Scratby woman rises to dizzying heights in ship race

IT is a task that would breathe fear into the hearts of the most experienced seaman.

But when Scratby pensioner Betty Brown was given the chance to sit in the gods of a tall ship, she embraced it with a smile.

The daredevil act was just one of many memorable experiences the 78-year-old enjoyed when she joined dozens of wheelchair users and physically able crew in a nautical race across the English Channel.

The event was held to mark the 25th anniversary of the Lord Nelson and pitched the Jubilee Sailing Trust’s two tall ships in a sprint from Solent, Southampton, to Cherbourg. France – and back again.

Betty, who has been in a wheelchair since she contracted polio as a teenager, joined a crew ranging from 18 to 80 on the historical ship The Tenacious, which was up against the Lord Nelson.

Describing her experience, the former deputy head of Greenacre School, Great Yarmouth, said it was wonderful to be part of such a fantastic crew.

She said: “Even though you are a disabled crew member you still have to do just as much work as the physically able crew.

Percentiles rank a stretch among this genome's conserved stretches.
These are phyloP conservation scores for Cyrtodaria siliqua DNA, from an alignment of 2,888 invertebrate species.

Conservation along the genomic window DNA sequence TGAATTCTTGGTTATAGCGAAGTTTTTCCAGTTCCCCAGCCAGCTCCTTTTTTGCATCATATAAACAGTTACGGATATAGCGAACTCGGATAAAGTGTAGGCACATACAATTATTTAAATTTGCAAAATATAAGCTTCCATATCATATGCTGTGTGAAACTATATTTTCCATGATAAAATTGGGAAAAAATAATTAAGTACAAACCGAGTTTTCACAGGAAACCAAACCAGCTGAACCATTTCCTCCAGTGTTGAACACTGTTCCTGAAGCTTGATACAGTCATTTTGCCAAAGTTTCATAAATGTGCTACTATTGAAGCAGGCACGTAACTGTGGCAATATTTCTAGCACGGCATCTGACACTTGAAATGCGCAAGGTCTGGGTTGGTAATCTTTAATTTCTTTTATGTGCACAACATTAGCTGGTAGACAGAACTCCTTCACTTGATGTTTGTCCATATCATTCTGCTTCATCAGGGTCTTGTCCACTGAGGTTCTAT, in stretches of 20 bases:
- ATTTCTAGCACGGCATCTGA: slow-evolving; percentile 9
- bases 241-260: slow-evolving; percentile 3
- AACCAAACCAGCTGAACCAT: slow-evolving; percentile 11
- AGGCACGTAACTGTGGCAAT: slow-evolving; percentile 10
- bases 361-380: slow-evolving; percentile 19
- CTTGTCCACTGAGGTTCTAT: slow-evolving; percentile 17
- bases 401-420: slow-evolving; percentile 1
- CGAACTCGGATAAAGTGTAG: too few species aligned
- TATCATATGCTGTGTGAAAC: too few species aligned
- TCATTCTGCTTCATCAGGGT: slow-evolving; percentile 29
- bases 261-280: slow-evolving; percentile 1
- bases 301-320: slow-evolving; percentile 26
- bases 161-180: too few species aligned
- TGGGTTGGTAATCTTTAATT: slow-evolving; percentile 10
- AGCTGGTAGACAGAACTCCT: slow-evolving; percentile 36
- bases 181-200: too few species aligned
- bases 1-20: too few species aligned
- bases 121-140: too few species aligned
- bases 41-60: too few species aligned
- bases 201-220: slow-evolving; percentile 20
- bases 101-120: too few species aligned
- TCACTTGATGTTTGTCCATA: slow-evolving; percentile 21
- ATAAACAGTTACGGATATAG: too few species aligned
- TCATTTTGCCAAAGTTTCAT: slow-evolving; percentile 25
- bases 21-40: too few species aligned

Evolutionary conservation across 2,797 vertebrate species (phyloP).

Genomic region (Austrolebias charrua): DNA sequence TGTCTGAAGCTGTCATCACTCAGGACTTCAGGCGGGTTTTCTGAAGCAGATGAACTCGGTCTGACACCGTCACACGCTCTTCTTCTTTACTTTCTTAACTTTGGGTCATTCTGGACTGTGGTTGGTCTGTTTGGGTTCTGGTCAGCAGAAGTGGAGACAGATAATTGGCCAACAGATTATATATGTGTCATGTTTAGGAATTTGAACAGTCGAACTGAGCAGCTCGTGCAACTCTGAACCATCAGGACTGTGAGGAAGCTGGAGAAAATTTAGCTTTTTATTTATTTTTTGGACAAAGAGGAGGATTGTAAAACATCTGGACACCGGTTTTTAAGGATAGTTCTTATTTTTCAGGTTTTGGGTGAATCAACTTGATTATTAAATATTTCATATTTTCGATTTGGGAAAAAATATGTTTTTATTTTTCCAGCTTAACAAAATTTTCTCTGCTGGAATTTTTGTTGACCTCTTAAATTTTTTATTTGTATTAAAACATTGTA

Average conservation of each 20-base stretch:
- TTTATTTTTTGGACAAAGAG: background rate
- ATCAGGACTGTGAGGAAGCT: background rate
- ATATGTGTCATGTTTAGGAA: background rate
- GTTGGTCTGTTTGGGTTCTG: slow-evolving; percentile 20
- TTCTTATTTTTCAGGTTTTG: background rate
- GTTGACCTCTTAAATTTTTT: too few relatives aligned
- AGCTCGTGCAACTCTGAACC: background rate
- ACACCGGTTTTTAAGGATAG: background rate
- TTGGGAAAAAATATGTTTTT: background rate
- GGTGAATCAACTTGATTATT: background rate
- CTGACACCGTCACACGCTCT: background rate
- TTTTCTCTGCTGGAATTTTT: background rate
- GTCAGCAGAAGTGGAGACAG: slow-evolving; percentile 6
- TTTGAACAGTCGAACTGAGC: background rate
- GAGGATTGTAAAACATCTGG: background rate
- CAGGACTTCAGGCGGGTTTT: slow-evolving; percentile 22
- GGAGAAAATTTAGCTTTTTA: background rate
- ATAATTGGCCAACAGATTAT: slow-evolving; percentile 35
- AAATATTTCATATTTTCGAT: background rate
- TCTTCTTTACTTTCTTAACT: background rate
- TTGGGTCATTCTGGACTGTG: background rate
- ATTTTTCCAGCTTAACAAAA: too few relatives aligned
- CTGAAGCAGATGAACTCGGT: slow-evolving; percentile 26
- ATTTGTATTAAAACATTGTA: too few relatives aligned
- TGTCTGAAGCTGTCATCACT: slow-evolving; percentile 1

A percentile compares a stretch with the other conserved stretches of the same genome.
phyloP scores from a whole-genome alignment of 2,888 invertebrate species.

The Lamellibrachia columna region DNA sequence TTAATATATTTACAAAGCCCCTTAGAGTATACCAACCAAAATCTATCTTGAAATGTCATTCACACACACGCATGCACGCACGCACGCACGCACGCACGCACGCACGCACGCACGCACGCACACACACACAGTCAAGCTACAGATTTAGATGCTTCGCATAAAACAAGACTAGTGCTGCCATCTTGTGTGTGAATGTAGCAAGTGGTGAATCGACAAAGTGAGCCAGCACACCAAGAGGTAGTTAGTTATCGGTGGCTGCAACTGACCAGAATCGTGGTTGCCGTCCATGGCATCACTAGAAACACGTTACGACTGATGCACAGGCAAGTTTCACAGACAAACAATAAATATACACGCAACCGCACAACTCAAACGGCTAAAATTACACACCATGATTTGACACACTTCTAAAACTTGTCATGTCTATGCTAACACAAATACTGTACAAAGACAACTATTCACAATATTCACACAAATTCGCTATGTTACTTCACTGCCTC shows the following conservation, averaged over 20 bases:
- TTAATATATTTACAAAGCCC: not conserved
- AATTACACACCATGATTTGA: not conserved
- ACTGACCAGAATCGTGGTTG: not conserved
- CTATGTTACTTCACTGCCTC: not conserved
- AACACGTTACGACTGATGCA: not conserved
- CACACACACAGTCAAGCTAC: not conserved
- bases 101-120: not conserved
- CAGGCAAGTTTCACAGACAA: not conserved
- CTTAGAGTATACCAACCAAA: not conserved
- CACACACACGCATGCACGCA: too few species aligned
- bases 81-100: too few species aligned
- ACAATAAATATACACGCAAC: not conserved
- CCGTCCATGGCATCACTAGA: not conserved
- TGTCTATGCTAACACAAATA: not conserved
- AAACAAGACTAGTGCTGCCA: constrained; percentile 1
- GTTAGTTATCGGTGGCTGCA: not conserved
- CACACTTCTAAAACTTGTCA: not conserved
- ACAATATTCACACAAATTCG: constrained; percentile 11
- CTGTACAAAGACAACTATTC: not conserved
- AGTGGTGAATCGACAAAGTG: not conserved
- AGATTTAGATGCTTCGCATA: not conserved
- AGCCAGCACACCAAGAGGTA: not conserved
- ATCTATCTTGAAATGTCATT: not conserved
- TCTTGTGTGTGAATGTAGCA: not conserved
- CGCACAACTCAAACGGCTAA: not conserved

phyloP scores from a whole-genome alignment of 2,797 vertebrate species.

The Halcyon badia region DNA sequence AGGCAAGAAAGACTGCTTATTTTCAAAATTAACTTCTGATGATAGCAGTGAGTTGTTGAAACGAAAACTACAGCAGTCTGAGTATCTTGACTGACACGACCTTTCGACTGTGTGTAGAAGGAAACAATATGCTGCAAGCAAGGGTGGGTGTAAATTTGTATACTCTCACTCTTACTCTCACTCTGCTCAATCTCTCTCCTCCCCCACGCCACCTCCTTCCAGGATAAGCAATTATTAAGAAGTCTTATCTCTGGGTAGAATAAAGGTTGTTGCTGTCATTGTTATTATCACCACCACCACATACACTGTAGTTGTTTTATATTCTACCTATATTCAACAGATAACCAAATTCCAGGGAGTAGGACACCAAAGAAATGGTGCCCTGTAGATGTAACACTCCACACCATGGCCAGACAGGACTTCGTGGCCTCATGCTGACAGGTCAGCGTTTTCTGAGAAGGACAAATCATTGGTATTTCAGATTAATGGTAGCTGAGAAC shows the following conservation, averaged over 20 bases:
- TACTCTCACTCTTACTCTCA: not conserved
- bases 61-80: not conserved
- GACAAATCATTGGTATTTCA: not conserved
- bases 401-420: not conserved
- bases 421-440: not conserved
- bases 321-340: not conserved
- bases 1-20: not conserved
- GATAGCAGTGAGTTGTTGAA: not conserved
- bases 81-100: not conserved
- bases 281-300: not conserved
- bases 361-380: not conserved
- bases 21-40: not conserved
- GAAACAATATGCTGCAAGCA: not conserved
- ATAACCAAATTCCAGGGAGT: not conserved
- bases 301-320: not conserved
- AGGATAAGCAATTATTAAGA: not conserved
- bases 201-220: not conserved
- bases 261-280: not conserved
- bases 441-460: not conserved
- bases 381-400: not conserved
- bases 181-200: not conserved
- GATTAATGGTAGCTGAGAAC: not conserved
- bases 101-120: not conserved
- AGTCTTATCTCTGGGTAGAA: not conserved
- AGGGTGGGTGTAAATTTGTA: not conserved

Most Read

“There was a moment when I thought what the hell am I doing being thrown about in a wheel chair on a boat and feeling sea sick.

“But as I was winched up to the top of the boat it was fantastic. When I was being pulled up they apologised for swinging me around, but I said ‘don’t worry, I like swinging around’.

“I was up top for quarter of an hour. You could see right across the town of Cherbourg and see everything that was going on. You could even see the other ships coming in - it was amazing.”

But the journey was not all plain sailing for Betty and the rest of the crew as one sail ripped and the other was lost on their way home.

The damage ultimately cost them the race as they were forced to travel back to the UK at a much slower pace.

However, this set back did not take a shine off Betty’s experience. She added: “Being disabled encourages you to be more determined to be physically active.”